Finally, the century-long rivalry between DIO and Joestars will reach its conclusion. After a long journey through Egypt, we get to see if Jotaro can save his mother. And while JoJo has a considerable following amongst anime fans, I found myself conflicted with how Stardust Crusaders ended. It certainly wasn’t bad, but there were some choices that I found rather puzzling. But for something so beloved, I didn’t think I’d have as many issues that popped up. Still, if you have purchased the previous sets before this one, I doubt you’ll find much wrong with this latest release.

The second half of Stardust Crusaders is the Egypt Arc where our heroes finally reach the country. Along the way Joseph has the Speedwagon Foundation bring in another ally stand user, in the form of a dog named Iggy, to increase the group’s numbers to six. They find out that DIO has another nine stand users to aid him and it’s up to Jotaro and his gang to beat them all and find where DIO is hiding. For the rest of the series, each adversary has their own arc that typically lasts two episodes, and this formula continues until the gang reaches DIO’s hideout. But as you expect during every battle, there is a lot of blood, dismemberment, and explanations, all that JoJo fans have come accustomed to and love.

What I found odd during this half of the release was how hit or miss certain arcs were. There were some I found compelling and enjoyable, such as the battle against Anubis, D’Arby Older, and Pet Shop. All had unique moments creating a rush of excitement. Seeing Jotaro bluff and defeat D’Arby Older at poker was especially amazing with how intense it became. You could easily see the pressure getting to D’Arby Older and his eventually giving up, for fear that even with him cheating he’d lose. Despite having little action, the games that D’Arby Older forced our heroes to play gave the kind of tension that fans expect during a battle. The same could be said about Polnareff’s battle against Anubis and dealing with a sword possessing anyone who unsheathed the blade. So instead of the typical villain being another person, Polnareff (and later Jotaro) had to figure out a way to stop people from being possessed by a weapon. And while in general I found Anubis weak, seeing how it evolved when fighting Polnareff over and over was fascinating. The sword, not the holder, continued to fight and become a more formidable opponent (and I really enjoy sword battles in anime). But nothing beats the battle between Iggy and Pet Shop, which easily became my favorite arc. Pet Shop stand of ice was deadly and used in a way that was cruel and calculated (especially when killing the beggar Avdol hired). Pet Shop felt as menacing and deadly as DIO at points, despite him being a hawk. But seeing Iggy in action was terrific and listening in on the pup’s thoughts was the best aspect of the fight. You find out that Iggy isn’t just some mangy mutt who likes to chew gum and fart. Iggy helping our heroes at first felt like a gag to make viewers laugh. Later on, we see that he’s intelligent, and things began to make sense for why Joseph would bring him along.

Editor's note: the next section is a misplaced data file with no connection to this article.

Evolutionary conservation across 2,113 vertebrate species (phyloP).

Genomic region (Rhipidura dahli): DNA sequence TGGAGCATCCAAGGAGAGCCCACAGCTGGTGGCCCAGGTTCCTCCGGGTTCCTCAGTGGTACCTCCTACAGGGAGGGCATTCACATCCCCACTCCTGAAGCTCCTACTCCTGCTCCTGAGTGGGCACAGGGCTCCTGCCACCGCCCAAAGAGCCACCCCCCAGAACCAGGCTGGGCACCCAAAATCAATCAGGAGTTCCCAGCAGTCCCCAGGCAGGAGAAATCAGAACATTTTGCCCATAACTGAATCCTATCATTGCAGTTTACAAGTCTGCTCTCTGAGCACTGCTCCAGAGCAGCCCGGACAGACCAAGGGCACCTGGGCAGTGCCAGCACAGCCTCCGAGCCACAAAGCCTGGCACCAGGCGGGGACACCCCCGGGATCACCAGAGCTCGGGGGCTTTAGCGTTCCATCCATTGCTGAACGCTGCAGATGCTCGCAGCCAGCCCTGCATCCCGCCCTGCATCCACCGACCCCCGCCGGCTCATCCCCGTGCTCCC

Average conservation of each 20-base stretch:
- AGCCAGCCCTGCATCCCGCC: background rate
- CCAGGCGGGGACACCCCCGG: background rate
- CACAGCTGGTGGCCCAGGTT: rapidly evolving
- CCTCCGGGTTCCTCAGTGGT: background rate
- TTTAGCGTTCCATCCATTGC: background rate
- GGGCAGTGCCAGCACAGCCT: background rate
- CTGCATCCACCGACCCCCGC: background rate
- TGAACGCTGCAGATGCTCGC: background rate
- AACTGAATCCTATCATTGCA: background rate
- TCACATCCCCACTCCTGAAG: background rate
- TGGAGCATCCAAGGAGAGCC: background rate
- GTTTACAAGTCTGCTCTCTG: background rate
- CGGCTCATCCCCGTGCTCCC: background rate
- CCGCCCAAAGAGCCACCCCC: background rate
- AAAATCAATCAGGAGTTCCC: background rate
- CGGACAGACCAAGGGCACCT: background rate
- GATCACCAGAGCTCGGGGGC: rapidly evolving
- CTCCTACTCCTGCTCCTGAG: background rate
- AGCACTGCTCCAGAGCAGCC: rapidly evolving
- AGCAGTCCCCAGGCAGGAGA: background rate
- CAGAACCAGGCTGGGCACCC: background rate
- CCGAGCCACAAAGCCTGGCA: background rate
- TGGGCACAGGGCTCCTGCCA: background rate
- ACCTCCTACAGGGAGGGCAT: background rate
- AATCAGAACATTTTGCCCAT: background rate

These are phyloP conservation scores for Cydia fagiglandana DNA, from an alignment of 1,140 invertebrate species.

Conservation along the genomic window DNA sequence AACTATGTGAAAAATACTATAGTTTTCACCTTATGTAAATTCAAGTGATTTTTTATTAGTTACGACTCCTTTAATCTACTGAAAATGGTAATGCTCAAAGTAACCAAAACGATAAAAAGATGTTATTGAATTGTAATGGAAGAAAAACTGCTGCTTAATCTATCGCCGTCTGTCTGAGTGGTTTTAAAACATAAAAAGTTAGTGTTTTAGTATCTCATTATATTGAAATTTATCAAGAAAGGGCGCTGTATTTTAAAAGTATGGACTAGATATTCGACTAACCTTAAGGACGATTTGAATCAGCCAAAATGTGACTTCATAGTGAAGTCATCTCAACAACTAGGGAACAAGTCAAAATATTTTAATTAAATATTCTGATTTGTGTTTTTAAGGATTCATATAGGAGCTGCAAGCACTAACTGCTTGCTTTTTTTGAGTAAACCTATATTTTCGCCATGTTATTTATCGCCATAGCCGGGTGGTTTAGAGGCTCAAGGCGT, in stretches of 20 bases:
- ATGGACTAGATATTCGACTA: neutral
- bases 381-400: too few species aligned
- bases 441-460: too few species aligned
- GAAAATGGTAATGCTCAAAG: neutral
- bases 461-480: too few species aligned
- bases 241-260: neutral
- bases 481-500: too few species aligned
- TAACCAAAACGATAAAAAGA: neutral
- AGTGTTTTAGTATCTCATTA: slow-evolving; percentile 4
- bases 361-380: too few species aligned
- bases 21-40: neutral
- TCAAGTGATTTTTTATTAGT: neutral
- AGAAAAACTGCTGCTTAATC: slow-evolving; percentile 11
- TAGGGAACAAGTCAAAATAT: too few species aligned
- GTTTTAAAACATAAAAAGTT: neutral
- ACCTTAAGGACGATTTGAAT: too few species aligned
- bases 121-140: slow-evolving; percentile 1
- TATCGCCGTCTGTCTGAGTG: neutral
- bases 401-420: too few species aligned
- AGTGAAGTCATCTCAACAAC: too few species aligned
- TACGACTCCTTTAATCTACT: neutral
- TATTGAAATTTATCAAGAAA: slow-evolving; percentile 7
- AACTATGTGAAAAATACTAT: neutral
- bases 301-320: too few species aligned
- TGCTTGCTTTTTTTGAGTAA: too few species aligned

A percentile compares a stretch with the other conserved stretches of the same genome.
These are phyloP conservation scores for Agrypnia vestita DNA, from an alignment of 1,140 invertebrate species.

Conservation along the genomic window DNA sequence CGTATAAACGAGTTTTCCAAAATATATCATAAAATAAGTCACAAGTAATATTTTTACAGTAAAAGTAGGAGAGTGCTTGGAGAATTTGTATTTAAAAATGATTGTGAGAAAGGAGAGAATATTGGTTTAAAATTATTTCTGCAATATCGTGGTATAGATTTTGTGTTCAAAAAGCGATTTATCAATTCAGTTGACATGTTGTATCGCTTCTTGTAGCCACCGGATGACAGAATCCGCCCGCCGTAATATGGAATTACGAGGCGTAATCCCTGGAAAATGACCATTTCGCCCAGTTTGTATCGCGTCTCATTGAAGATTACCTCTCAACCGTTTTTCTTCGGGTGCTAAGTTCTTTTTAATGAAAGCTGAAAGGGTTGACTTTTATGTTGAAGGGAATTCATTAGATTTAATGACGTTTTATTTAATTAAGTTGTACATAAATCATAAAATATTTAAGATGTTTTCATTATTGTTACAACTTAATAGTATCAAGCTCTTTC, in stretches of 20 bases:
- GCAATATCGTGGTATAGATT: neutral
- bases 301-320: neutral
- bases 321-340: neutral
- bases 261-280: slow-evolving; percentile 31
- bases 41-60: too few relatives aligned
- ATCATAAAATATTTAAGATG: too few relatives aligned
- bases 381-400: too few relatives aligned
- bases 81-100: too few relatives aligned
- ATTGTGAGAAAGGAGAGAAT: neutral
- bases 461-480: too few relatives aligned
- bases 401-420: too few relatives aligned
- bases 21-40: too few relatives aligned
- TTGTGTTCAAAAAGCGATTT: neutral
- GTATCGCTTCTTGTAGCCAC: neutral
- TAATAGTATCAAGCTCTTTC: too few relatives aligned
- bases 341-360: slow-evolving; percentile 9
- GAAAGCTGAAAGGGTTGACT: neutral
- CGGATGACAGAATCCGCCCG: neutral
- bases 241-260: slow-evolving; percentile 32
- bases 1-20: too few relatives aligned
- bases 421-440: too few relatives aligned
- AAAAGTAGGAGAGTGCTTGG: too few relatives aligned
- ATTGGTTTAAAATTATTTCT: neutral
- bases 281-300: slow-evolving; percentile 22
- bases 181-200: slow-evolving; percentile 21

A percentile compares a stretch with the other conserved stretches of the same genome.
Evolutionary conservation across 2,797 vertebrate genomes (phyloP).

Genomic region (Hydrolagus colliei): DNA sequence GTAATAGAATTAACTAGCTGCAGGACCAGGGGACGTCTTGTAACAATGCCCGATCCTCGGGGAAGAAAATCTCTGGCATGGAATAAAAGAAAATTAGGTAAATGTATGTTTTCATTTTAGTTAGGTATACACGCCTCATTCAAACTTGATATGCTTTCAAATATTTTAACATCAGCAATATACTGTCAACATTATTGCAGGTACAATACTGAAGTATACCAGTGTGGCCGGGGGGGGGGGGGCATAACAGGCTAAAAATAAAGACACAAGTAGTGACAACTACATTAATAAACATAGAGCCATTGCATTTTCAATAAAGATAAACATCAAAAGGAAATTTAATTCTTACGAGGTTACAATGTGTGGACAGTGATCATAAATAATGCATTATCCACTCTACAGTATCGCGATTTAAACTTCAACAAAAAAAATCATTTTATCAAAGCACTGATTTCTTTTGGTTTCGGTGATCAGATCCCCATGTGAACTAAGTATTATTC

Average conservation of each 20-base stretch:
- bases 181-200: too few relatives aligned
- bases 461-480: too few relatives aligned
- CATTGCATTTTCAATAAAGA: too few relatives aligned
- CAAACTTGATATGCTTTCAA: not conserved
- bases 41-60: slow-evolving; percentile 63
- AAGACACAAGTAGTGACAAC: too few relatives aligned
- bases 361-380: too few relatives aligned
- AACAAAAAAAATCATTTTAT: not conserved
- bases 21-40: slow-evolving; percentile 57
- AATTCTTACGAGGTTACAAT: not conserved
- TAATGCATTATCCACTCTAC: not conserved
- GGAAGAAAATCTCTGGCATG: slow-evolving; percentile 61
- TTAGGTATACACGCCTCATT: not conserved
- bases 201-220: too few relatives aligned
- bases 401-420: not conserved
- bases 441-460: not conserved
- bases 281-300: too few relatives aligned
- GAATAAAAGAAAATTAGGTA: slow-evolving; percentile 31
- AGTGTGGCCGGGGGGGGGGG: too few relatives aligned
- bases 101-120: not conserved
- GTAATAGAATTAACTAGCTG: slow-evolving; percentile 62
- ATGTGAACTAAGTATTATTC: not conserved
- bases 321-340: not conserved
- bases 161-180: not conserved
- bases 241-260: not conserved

However, there were other villain arcs that either missed the mark or felt annoying to watch. There were moments against Mariah that got my attention, like when she stuffed her bra with metal scraps to attack Joseph. Or when she was eventually defeated by having two cars collide into her (especially brutal). The comedy in this particular arc was either predictable or uninspiring. I could easily see where the magnetism was going between Joseph and Avdol. It just felt like Hirohiko Araki made Joseph less intelligent in his battle between Mariah, so I was more annoyed throughout this arc. And I was uninspired having to watch Polnareff take on Alessi. While Alessi’s stand of reverting time was cool, I didn’t enjoy seeing Polnareff as a child and naked. It felt distracting from the central issue of a villain trying to kill everyone. Seeing how perverted Polnareff was as a child was obnoxious. The same could be said for Alessi, considering how nervous he could be if he wasn’t sure he could win a fight. Throughout those two episodes, my endurance was tested as to which character bothered me more.

The tension and drama did pick back up once Jotaro and the gang arrived at DIO’s hideout. The battles our heroes were involved in had high stakes. Sadly, this was when many characters found their demise, which is no surprise in JoJo’s Bizarre Adventure (JJBA). There have been many times where favorite characters die, and this season was no different. Avdol, Kakyoin, and Iggy all gave up their lives to stop DIO and his minions from taking over the world and hurting Jotaro’s mother. As sad as those deaths were, it tied their characters up nicely and felt as if they fulfilled their duty for the audience. They all grew so much and became admirable and honorable people as they died. Still, I am surprised that out of all of them, Polnareff lived, even if it made sense. He had to deal with loss so much and learn how to move on from grief. This made him (surprisingly) a great character to show how to handle difficult life situations.